I don't have a grill, a Green Egg, a tiny stove top smoker box or a gigantic Bradley smoker. Hell, I don't even have a wok. I've never smoked a food product before now nor do I have a general fondness for smoked foods, even cheese(which all seem to remind me of bologna). So, when it was announced that the next round of Charcutepalooza would be: Hot Smoke, I was challenged on a few levels, most importantly not having a damn thing to smoke in.
I am a smoker of a different type, one that would choose the Grateful Dead from Lake Placid (10/17/83) as proper background music for these shenanigans. Catch my vibe? Now being from that school, where early on you learn to make a smoking device out of any and everything, the wok method was the most obvious choice(and the one that would cost me nothing to use).
The NYTimes guide had a set up like this:
And mine, opting for an on hand stock pot, looked like this when it was done:
Just imagine the above diagram wedged into this pot. It's the exact same thing. The difference came in the wood chips, where Mrs. Wheelbarrow suggested using a saw dust powder for the smoke, I kind of missed that part and had a bag of wood shavings arrive at my door. Little details, right? This presented a challenge to me as the wood chips would not naturally smolder on their own so my only option was to check on the smoke every 10-15 minutes and relight the wood chips as needed.
My pork of choice for this month, because I had already brined and cooked some Canadian bacon, I opted for the spicy smoked pork loin and, toying around with the suggested recipe from Ruhlman's Charcuterie book and threw together a rub that consisted of the following:
- Toasted and ground Coriander
- Ghost Pepper Salt
- Light Brown Sugar
- Cayenne Chile Powder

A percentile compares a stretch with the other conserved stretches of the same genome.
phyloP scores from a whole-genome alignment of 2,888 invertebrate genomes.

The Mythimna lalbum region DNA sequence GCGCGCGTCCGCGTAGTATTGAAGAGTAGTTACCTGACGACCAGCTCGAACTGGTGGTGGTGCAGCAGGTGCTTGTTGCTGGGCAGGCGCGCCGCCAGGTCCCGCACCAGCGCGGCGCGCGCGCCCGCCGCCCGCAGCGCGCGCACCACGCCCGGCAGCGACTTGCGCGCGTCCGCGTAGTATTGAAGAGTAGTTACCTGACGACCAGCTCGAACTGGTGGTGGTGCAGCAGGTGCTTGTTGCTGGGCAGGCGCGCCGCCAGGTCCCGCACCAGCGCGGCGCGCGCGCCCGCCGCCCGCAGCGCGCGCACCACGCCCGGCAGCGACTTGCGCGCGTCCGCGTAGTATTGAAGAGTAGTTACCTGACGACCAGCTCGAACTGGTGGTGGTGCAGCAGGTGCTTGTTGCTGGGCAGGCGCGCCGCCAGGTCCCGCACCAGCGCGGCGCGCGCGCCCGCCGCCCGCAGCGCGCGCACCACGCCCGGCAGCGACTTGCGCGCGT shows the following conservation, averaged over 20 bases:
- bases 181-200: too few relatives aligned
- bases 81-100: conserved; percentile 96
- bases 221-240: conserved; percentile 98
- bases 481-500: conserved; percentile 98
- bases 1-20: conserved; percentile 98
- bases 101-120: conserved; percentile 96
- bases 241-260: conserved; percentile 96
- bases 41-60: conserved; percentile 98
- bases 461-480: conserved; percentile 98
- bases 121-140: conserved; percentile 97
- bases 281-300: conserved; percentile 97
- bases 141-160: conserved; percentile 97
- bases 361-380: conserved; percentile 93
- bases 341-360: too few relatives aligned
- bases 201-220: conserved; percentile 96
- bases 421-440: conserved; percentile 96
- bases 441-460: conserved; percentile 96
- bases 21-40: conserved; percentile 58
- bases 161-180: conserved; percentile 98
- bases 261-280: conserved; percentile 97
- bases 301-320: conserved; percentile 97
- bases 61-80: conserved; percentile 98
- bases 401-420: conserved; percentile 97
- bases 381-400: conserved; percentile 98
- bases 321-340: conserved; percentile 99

- Ceylon Cinnamon
- Kosher Salt
So, when the time came, the flames were lit, the loin placed and the pot was sealed and I sat, like a guard dog, watching for any escaping wisps of smoke and was silently praying that my apartment not fill up with a tremendous amount of smoke. And somehow it didn't, though the constant relighting of the chips did manage to nearly blind me a few times with the thick smoke. But, an hour later, without a single smoke detector in the building going off, it was done.
And the results were a smokey success. Not only had the spice rub penetrated the meat and left a subtle sweet and spicy flavor but the fruit smoke, particularly the apple and maple, was prominent without being dense.
The meal, made of this gorgeous meat, was to be a spicy play on eggs benedict using a mustard cream sauce in place of the hollandaise. Sadly, though, something went awry in the pan and I lost the sauce(I'm blaming not cooking down the wine enough). Luckily, I had some beautiful Quadrello di Bufala on hand to stir into the eggs for a creamy texture.
The high fat cheese imparted a button mushroom flavor to the eggs as it melted down.
Served on top of some homemade biscuits, using From Away's Buttermilk Biscuit recipe, opting for a sharper flavor of cheddar instead of brie, to cut through the smoke and earth of the other pieces of the dish.
Every bite was worth the effort and embarrassment that I endured, finding myself having to answer my landlord's question(as I happen to run into him in the building while he was fixing a plumbing issue and I was making the upper floors smell like a Down East campfire) if there had been a small fire in the back hallway.
"No, I'm just making a pork loin," I said, half truthful, as I snuck back up stairs and opened just a few more windows.